What Every Electronics Company Needs to Know about Environmental Product Requirements
By Kelly Scanlon, IPC Director of Environment, Health and Safety Policy and Research
The task of monitoring and complying with environmental, health and safety (EHS) rules that affect electronics companies and their products requires a watchful eye on all levels of government: local, state, national, and international. EHS policies typically carry significant penalties for non-compliance but great rewards for high performance and proactive leadership.
To help our members navigate this landscape, IPC recently partnered with the Information Technology Industry Council (ITI) to offer three, day-long educational conferences in Massachusetts, Illinois, and California on “Critical and Emerging Environmental Product Requirements.”
The policies covered were an alphabet soup of those affecting chemicals, waste management, and enforcement, including:
• EU REACH (Registration, Evaluation, Authorization and Restriction of Chemicals Regulation);
• RoHS (Directive on the restriction of the use of certain hazardous substances in electrical and electronic equipment)
• WEEE (Waste Electrical and Electronic Equipment Directive);
• The Circular Economy action plan;
• Regulations affecting batteries; and
• California’s Proposition 65, officially known as the Safe Drinking Water and Toxic Enforcement Act of 1986, administered by the state Office of Environmental Health Hazard Assessment (OEHHA).
Across the three conference locations, 120 attendees heard from industry-leading experts from ITI, Oracle, the U.K. Department for Business, Energy, and Industrial Strategy (BEIS), and the European Commission’s Directorate General for Environment.
Attendees also had the chance to engage with colleagues from the event sponsors, including Assent Compliance, Compliance Map, Compliance & Risks, GreenSoft Technology, IHS Markit, , SiliconExpert, and Total Parts Plus.
Two major takeaways emerged:
• All jurisdictions need to work towards harmonized and simplified environmental regulations and the enforcement of those regulations, with a “stretch” goal of a globally harmonized approach to the life cycle management of chemicals and products, no matter what country, region, or state is involved.
• Industry leaders need to make proactive engagement with policy makers a routine and positive part of business; and in turn this cooperation and collaboration will promote good business and the protection of human health and the environment.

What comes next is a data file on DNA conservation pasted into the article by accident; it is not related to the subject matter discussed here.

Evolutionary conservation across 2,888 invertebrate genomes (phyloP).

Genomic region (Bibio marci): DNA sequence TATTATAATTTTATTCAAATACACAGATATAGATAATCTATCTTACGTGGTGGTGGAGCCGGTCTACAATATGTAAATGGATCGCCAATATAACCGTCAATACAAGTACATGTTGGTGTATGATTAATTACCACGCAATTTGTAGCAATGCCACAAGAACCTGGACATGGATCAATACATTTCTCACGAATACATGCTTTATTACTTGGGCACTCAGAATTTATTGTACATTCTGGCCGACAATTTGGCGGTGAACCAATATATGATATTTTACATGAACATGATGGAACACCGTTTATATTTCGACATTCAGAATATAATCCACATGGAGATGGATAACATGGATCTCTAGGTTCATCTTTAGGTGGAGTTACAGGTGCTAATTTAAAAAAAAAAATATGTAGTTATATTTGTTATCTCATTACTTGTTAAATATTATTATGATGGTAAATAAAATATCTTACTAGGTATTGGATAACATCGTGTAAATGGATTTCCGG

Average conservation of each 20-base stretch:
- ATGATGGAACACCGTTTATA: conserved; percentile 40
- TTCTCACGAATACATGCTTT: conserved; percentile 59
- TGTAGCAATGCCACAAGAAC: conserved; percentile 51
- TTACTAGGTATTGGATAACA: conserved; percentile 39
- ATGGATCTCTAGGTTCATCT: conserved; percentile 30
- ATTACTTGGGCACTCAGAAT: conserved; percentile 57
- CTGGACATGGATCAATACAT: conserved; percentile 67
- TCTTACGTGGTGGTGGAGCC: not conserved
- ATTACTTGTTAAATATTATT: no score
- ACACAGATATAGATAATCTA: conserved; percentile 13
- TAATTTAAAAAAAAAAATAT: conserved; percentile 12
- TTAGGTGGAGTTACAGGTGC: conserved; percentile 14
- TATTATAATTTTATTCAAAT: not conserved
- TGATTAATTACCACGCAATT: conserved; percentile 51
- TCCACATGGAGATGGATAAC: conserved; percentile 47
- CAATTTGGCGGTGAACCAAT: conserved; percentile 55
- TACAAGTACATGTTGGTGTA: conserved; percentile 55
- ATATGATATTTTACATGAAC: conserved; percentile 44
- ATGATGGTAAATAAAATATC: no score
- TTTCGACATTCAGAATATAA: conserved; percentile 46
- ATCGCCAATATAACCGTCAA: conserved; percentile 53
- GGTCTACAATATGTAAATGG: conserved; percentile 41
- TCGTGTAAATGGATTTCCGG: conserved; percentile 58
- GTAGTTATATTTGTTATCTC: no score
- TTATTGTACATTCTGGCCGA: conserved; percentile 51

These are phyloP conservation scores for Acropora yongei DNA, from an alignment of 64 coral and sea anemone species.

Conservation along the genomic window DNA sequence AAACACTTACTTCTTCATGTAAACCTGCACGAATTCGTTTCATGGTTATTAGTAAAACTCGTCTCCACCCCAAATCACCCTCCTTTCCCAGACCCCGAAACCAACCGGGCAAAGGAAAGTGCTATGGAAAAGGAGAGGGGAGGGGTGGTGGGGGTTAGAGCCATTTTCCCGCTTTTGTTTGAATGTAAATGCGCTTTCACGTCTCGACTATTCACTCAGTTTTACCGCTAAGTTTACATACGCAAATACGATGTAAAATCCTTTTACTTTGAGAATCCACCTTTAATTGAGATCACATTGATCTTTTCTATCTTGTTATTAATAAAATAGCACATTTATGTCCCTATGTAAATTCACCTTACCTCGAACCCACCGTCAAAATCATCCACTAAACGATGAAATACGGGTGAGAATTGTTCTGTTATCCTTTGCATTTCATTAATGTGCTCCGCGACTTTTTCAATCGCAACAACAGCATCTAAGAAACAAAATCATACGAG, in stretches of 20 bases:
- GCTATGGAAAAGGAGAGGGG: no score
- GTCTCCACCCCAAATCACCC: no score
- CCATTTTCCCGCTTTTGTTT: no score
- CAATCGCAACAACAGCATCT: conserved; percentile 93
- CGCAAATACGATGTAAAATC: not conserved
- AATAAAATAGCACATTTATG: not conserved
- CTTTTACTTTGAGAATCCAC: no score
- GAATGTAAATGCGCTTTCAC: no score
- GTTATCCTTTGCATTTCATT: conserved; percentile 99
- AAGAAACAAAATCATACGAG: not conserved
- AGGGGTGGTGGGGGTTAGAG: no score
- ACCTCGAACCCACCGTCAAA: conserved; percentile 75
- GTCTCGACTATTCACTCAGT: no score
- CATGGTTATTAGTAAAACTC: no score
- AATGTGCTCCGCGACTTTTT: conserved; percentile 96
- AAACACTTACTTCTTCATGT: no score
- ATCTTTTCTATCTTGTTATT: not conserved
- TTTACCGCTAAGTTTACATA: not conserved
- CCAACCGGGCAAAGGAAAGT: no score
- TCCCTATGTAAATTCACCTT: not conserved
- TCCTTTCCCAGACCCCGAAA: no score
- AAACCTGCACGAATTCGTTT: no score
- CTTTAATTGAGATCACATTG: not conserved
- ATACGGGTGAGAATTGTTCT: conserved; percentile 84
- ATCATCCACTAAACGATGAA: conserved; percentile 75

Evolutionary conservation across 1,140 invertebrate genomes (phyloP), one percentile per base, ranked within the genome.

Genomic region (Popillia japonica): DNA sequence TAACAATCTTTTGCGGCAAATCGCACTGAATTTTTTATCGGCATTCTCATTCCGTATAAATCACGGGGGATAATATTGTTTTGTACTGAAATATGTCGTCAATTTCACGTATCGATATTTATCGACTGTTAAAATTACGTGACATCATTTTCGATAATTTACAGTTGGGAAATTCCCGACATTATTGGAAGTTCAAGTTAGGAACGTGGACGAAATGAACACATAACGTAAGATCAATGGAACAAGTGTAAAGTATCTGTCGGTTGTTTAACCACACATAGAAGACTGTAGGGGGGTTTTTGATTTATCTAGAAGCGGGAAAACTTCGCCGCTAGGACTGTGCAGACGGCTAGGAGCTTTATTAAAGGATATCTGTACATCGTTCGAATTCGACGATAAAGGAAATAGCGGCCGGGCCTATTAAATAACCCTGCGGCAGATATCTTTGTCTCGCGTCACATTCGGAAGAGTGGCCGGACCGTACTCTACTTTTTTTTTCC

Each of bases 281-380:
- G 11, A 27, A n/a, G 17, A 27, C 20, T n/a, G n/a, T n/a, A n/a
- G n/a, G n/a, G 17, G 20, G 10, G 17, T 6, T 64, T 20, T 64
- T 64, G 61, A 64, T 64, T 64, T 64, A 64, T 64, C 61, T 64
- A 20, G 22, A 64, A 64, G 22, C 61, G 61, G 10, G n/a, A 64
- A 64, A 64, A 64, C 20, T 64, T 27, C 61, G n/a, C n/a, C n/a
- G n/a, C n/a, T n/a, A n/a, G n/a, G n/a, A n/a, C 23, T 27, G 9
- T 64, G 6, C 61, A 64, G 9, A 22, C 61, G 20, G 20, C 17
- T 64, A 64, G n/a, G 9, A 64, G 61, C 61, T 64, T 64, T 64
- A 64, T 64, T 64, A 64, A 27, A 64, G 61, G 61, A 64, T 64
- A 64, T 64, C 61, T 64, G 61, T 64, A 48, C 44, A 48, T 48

Giuseppina Luvarà, a policy officer with the Sustainable Chemicals Unit of the European DG for Environment, briefed attendees on the second REACH review, which was completed in 2018; as well as current efforts to harmonize REACH and RoHS implementation and enforcement across the EU. Luvarà highlighted new efforts to develop comprehensive frameworks on endocrine disruptors and the cumulative effects of chemicals.
Paul Tennant, an enforcement manager from the Office for Product Safety and Standards within the U.K. Department for Business, Energy, and Industrial Strategy (BEIS), described how EU Member States are working together to address common compliance challenges for the RoHS and WEEE regulations. Tennant stressed the need for ongoing communications among Member States and between regulators and companies, with an emphasis on early consultations and dialogues.
Carl Magness, an enforcement team leader with BEIS, provided examples of how that office helps companies achieve compliance with RoHS, WEEE, and Batteries and Accumulators (Placing on the Market) regulations. He used examples of recent enforcement efforts to demonstrate how collaboration with regulators enabled the development of champions. Instead of compliance notices or prosecutions, the BEIS team favors business improvement plans to remedy problems and promote sustainable business practices.
Alexa Lee, Senior Manager for Policy from ITI, and Jennifer McLaughlin, Program Manager for Product Environmental Compliance from Oracle, highlighted changes in the RoHS, WEEE, and plastic waste management regulatory requirements and how they apply to companies who manufacture or place EEE on the market in China, Hong Kong, India, and Bangladesh. Varying equipment labels, reporting requirements, product categories, and concentration or threshold-volume “triggers” are creating an uneven and challenging landscape for companies to navigate.
Chris Cleet, Senior Director for Policy, Environment and Sustainability at ITI, took us on a tour of California’s unique requirements, specifically Proposition 65 and the Green Chemistry Initiative. He reviewed changes to Prop 65 warning labels and the increased issuance of Safe Use Determinations by OEHHA. In addition, Cleet reviewed several ecolabel and design standards that are intended to spur attention to potential life cycle impacts from EEE products, recognizing that consumer choices often drive change as much or more than regulations do.
It is the responsibility of every company to understand the EHS regulations that apply to them, but IPC will continue to be your educational resource and your advocate. To learn more about IPC’s EHS policy and research work, please e-mail me at KellyScanlon@ipc.org and/or subscribe to our weekly e-newsletter.